“Potent and luminous! A seductively powerful vision… Menkes is one of the most provocative artists in film today.”     
Kevin Thomas, Los Angeles Times

THE DIRECTOR: NINA MENKES

Nina Menkes is one of the most daring, visionary directors in the world today -- though terribly under-produced.  EOS World Fund aims to rectify this; we are proud that Nina’s provocative Minotaur Rex will be the first recipient participating in the EOS World Fund; Ms. Menkes represents the kind of filmmaking that combines artistic and cinematic innovation with a deep artistic soul and social conscience.

Nina's films have shown widely in major international film festivals including Sundance, Rotterdam, Locarno, the Viennale, the Berlinale, as well as at La Cinematheque Francaise, the Whitney Museum of American Art, and the Museum of Modern Art in New York. Her many honors include a Los Angeles Film Critics Association Award for her first feature film Magdalena Viraga, a Guggenheim Fellowship, and an American Film Institute Independent Filmmaker Award. Her work has been listed on many periodicals “Top Ten Films of the Year” lists, including Film Comment and, repeatedly, The Los Angeles Times. The Bloody Child was named one of the best films of the past fifty years by the Viennale Int’l Film Festival, Austria.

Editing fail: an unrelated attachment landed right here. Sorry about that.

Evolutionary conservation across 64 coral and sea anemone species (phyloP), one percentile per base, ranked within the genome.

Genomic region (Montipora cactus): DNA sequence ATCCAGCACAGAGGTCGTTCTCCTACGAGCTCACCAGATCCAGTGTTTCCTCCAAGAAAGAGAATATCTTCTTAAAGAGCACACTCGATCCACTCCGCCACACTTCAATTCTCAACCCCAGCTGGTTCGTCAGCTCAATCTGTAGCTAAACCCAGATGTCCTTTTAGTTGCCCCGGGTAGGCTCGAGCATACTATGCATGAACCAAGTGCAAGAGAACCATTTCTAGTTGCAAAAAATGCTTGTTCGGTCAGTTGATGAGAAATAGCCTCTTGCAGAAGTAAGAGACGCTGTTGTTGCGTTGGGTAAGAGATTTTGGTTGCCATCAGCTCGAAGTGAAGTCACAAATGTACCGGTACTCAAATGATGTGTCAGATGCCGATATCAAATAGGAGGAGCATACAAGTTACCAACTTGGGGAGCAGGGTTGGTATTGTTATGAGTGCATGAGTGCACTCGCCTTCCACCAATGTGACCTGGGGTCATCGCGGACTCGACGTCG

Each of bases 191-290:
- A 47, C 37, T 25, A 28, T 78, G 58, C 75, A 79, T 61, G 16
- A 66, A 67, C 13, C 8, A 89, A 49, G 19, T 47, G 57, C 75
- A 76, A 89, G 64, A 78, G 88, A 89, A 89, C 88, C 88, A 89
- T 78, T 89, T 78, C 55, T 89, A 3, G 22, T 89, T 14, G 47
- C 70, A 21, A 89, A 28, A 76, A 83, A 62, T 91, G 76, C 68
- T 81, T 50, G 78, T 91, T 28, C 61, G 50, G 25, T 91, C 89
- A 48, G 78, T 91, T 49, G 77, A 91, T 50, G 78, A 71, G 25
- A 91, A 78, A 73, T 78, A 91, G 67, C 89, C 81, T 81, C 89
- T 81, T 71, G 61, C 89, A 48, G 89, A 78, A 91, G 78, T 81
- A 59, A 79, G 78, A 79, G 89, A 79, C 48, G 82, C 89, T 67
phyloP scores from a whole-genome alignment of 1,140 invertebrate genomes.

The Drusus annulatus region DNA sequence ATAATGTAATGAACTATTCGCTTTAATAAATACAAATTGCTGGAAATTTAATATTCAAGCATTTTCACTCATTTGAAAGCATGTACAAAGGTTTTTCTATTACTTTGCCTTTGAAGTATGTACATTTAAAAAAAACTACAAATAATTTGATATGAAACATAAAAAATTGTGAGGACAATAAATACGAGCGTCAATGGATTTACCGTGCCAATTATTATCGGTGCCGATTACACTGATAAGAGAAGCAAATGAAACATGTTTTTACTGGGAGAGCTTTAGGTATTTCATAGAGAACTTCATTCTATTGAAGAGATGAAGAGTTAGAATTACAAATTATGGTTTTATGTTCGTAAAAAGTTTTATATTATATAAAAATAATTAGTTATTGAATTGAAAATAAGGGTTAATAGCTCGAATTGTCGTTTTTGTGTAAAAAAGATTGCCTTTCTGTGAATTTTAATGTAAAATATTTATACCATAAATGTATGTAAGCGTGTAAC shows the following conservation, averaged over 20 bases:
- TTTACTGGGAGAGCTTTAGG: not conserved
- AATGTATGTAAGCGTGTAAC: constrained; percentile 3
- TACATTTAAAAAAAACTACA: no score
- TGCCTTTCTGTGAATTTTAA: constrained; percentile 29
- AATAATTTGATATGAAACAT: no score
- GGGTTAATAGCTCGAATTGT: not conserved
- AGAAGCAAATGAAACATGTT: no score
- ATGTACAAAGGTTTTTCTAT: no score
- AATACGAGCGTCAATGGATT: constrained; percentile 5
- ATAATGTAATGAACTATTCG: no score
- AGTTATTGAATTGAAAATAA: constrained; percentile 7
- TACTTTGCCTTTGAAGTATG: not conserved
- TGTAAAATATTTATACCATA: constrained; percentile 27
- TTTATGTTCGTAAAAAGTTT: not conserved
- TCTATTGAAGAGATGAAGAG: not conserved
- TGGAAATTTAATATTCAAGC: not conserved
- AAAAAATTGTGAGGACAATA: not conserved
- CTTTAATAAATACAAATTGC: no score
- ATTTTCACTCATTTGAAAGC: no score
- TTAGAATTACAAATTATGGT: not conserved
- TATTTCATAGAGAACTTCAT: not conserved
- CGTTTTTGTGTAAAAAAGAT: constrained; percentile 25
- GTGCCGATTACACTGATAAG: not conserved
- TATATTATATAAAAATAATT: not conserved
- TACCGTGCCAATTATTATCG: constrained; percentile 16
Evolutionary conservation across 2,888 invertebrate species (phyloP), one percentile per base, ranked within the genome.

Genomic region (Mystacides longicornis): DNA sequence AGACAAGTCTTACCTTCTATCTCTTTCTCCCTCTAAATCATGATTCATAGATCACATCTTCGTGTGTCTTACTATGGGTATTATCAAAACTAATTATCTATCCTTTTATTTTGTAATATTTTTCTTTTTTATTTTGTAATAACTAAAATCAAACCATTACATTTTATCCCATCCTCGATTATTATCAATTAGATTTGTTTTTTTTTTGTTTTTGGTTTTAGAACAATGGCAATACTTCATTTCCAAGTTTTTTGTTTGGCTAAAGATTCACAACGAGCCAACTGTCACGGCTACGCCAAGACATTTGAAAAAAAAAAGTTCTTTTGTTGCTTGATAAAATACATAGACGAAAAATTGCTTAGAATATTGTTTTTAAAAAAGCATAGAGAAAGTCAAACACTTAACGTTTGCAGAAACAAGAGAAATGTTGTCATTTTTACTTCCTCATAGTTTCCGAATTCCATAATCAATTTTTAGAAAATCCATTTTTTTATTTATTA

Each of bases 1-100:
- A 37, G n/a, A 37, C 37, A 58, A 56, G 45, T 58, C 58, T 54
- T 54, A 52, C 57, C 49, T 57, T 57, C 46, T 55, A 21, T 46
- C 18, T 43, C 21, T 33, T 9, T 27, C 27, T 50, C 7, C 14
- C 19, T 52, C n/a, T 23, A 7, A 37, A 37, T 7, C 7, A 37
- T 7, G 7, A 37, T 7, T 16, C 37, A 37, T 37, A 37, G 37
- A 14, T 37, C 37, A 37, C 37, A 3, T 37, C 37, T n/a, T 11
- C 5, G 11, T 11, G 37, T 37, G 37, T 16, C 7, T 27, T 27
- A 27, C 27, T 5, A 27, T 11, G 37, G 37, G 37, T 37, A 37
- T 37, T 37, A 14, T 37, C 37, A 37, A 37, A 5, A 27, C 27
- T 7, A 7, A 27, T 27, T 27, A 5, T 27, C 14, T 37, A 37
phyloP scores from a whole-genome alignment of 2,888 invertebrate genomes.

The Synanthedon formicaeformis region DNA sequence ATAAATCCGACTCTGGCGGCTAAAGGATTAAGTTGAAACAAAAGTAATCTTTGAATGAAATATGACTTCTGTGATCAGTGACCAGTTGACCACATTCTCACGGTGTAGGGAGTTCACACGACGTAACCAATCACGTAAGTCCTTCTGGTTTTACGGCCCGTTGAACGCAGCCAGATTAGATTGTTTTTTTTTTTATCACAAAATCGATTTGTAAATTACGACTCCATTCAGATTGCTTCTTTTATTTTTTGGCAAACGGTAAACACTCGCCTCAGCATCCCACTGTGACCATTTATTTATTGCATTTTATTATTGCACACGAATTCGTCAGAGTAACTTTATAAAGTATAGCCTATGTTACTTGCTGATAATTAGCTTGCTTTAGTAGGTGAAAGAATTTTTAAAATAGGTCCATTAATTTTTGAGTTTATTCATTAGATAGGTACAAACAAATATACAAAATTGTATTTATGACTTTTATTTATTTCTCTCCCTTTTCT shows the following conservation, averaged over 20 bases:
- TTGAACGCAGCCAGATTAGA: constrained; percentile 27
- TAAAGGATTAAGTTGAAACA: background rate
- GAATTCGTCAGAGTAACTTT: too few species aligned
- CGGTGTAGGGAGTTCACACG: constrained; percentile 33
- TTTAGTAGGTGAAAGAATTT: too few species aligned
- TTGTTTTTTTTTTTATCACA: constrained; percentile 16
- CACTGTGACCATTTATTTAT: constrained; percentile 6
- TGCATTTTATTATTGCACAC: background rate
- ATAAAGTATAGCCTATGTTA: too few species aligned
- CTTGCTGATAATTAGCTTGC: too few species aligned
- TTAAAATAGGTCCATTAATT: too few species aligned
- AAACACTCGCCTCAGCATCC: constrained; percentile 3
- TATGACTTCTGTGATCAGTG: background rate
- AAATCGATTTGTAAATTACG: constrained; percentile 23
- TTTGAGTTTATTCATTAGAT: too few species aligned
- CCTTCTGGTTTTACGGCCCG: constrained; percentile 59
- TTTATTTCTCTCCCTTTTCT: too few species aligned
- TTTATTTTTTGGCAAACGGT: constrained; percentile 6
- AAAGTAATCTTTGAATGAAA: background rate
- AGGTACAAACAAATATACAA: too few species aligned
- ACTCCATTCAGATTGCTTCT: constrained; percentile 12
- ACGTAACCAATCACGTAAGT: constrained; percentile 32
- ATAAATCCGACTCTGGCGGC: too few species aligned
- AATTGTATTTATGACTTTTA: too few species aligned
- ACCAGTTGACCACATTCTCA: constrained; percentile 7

Minotaur Rex by Nina Menkes

The mythological Minotaur inspires the creation of Nina's Minotaur Rex: a thriller-monster genre movie hybrid. 

This half man/half beast, who lived in the center of a dark maze, exerted a destructive force on the surrounding world, ceaselessly killing and devouring innocent young men and women.  In the original myth, it is a young woman's --  Ariadne’s -- love and her golden thread which leads Theseus safely out of the maze after he manages to slay the Minotaur.

Nina Menkes' version of the Minotaur myth is a contemporary tale that features a modern Palestinian man in the hero’s role of Theseus. The story is set now, in today's Old City of Jerusalem, using narrow streets of the biblical city as a living labyrinth still resonant with the blood of all creatures past and present.

Although the film’s political power lives in its characters' personal conflicts, the ancient Greek myth shifts the focus onto the deeper, archetypal meaning of the story: we each need to face and heal our wounds, grievances, and rage. Every being in every society needs to confront mankind's "Inner Minotaur" -- which is that force of violent darkness which blocks the flow of love and compassion in our lives and relationships.

No words can adequately describe Nina's vision.  If it can be put in written, stylistically Minotaur Rex will combine dream-like, surreal hallucinations with a brutal, quasi-documentary shooting style to create a unique exploration of total crisis in modern-day Jerusalem.